The OPERATIONAL problem with over-specializing is that it shrinks your customer base and raises your prices because you have chosen to provide a very specific value proposition to a narrowly defined market. You’re basically alone, or darn close to it. Yes, you can define this market… if there is one. The number of people who want to PAY to do yoga atop a blasted, wind-swept mountain peak is considerably less than the number of folks who will “like” that image on Instagram. And it may not be enough people for you to survive as a business.
Many wellness businesses would do well to consider that they’re basically a gym, yoga studio, nutritionist or chiropractor’s office, and focus on making what they actually ARE attractive in their zip code. Doing a good job at being predictable, reliable, value-priced, easy to do business with, and easy to find is not a sin.
Brand uniqueness can cost you more than it does customers
Defining and occupying a market niche accomplishes several things, not all of them good:
- Strongly identifies your brand with a specific set of needs, such as hot yoga, weightlifting, swimming, or marathoning
- Suggests to folks with more generalized fitness needs (weight loss, general health) that you might not be for them
- Closely allies your brand with a segment that already has a product- or service-specific, strong buying inclination
- Increases the opportunity to market specialized products and services to a narrower audience
- Reduces the number of leads while increasing their average quality
Such leads, when they turn into customers, are often more demanding. They take more of your time, ask more questions, and want more features. That means you have to invest more in cultivating each lead and doing everything you can to be the brand of choice for their specific objective. You may need to do more research and make tweaks to your offerings to customize them to the niche.
The cost of niche products or services is often less surprising to customers than it is to businesses. 100-mile trail runners know that their shoes have to be especially shock-absorbent and that their hydration bladders need to be extremely lightweight, high capacity, and durable. They know that training is going to be a big and expensive part of their lives. They expect to pay more.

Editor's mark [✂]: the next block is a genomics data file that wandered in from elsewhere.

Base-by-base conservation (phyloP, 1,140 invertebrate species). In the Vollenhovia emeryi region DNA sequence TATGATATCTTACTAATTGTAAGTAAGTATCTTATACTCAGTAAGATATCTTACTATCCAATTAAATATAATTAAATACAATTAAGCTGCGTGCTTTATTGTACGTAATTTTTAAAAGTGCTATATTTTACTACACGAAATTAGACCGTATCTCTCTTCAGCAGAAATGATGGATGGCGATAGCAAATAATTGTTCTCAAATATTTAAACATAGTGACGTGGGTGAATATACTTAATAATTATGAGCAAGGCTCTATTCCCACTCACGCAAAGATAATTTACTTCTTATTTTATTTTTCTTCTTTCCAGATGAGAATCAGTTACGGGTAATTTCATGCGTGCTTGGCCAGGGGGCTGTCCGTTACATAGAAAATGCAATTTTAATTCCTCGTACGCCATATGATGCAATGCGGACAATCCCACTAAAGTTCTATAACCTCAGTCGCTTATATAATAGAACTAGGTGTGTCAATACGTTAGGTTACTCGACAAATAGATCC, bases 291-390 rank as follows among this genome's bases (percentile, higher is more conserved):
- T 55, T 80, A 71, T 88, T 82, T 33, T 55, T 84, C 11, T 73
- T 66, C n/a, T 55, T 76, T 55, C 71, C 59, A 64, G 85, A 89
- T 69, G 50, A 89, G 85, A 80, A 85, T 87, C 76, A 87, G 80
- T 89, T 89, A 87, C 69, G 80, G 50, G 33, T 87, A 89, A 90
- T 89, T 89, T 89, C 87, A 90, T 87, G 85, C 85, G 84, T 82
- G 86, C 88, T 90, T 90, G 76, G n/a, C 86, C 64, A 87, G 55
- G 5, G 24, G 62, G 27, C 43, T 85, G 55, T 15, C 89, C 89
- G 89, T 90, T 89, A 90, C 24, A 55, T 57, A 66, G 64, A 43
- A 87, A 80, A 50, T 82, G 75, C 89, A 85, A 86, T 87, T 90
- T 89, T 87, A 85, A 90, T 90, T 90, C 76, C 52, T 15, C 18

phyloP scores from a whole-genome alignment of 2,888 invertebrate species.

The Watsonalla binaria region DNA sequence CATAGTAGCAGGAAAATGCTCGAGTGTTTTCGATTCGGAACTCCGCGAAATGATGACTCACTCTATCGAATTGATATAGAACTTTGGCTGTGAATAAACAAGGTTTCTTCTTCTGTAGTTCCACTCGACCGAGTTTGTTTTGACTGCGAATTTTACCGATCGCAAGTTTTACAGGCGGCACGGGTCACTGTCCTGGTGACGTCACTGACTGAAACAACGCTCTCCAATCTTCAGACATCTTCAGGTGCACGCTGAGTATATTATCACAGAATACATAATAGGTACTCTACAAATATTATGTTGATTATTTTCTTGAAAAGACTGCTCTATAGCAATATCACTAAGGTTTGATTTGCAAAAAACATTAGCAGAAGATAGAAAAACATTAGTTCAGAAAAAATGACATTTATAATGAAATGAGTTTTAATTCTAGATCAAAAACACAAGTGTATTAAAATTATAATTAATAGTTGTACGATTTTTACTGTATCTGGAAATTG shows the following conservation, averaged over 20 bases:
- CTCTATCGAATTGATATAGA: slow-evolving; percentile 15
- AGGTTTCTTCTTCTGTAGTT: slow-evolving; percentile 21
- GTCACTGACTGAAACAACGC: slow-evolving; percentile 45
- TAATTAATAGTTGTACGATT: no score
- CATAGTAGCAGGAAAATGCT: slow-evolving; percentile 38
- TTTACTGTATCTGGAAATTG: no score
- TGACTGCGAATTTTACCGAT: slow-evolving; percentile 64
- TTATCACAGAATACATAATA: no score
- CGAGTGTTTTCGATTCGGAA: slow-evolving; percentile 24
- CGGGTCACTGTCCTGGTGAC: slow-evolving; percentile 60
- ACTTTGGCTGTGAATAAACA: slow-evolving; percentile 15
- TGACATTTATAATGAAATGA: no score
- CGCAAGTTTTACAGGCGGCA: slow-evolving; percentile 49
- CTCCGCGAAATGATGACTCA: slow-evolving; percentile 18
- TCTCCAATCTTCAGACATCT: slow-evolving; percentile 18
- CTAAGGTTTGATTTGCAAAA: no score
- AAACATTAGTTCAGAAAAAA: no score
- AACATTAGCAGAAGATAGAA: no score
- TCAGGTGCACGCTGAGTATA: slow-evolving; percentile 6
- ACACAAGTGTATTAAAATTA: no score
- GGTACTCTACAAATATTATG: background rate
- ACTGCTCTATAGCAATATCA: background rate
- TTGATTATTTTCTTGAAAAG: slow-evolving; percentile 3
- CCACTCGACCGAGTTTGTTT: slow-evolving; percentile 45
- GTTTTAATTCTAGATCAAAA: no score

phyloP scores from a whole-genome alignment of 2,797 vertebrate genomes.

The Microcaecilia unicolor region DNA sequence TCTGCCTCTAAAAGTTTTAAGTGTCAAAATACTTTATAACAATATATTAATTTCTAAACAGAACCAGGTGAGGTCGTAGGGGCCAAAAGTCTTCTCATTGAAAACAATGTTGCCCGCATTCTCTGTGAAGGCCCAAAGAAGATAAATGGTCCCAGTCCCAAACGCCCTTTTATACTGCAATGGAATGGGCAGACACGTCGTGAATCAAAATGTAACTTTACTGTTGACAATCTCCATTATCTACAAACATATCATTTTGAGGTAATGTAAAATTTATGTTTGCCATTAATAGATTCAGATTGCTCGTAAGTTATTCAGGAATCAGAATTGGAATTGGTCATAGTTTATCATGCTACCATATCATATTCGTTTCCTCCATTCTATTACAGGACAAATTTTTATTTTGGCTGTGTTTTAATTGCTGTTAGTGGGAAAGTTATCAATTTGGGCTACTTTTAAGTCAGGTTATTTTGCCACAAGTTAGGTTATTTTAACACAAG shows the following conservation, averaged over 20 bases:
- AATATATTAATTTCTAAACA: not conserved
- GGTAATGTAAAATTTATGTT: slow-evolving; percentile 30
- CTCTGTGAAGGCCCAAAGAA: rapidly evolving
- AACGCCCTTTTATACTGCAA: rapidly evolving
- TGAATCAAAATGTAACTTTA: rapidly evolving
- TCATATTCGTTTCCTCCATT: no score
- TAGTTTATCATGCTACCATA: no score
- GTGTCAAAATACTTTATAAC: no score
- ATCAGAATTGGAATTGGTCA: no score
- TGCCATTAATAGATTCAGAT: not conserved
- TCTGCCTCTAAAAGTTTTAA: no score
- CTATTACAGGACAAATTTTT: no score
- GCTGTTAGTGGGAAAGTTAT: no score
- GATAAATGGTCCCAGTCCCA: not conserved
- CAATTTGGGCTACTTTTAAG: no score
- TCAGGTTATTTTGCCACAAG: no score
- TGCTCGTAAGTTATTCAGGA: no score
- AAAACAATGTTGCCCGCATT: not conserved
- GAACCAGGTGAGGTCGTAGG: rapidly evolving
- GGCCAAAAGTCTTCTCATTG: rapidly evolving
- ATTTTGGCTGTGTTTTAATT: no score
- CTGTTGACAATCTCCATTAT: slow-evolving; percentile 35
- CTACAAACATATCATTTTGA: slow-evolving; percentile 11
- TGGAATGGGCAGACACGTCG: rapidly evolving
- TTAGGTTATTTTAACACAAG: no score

Wellness businesses, on the other hand, can find themselves scrambling after such high-quality prospects only to discover that there aren’t enough of them to chase without raising prices, and that their run-of-the-mill nutrition advice designed for couch potatoes is useless for somebody burns 4000 calories a day and definitely not worth the extra money.
Serving a niche market means getting to know that market very, very well, and hiring people who know how to sell, market to, and serve that market.
And that costs more money.
How do you capture a unique customer?
As the old joke’s punch line goes, “Unique up on him.”
Sometimes uniqueness just isn’t necessary even when marketing to a specialized niche. Sometimes a combination of unique marketing and fairly ordinary product can do wonders and help your brand appeal to a wider audience with varying degrees of specialty of need.
Whether or not your fitness or wellness business should truly emphasize its uniqueness depends on a number of factors:
- Whether that uniqueness appeals to the target audience. I read a review recently of extreme weather socks written by a fellow who had completed the Likeys 6633 Arctic Ultra, a 350-mile ultramarathon that takes place mostly in the Arctic Circle. The idea of dry feet was definitely appealing to the reviewer.
- Whether the uniqueness is valued more than non-unique alternatives. The reviewer mentioned above said that under all his gear, ordinary wicking socks served him better than the extreme weather version.
- Whether the target market is large enough and reachable given your resources. Only 16 people have completed the Likeys Arctic Ultra, and they’re spread all over the world. Most of them know each other on a first-name basis. Maybe as many as 200 register each year.
- Whether the target market is willing to pay extra for the uniqueness. Had the extreme weather socks worked better than anything else, most of the runners would have paid virtually any price for them.
- How much extra? Not more than their supply sled.
By the standards above, the arctic extreme weather socks were a nice idea that didn’t work and didn’t sell. From a sales and marketing perspective, it would have been better to focus on widening the appeal of ordinary performance athletic socks to a broader audience of special-use customers. The “halo” conferred upon the brand for its “tough gear” appeal to a broad class of users would have outweighed the cost to develop and market product to a grand total of a few hundred runners.
It’s important to examine your fitness or wellness business’s claim to brand uniqueness. First of all, is it truly unique? Second, who are the customers and are there enough of them? Third, (why) does it matter? Fourth, will they pay extra for that uniqueness? Fifth, can you actually afford to be unique? If the answer to any of these is unknown, then you’re better off focusing on financially sound business plans, standard operational process and systems, and reliable methods for lead generation and customer acquisition.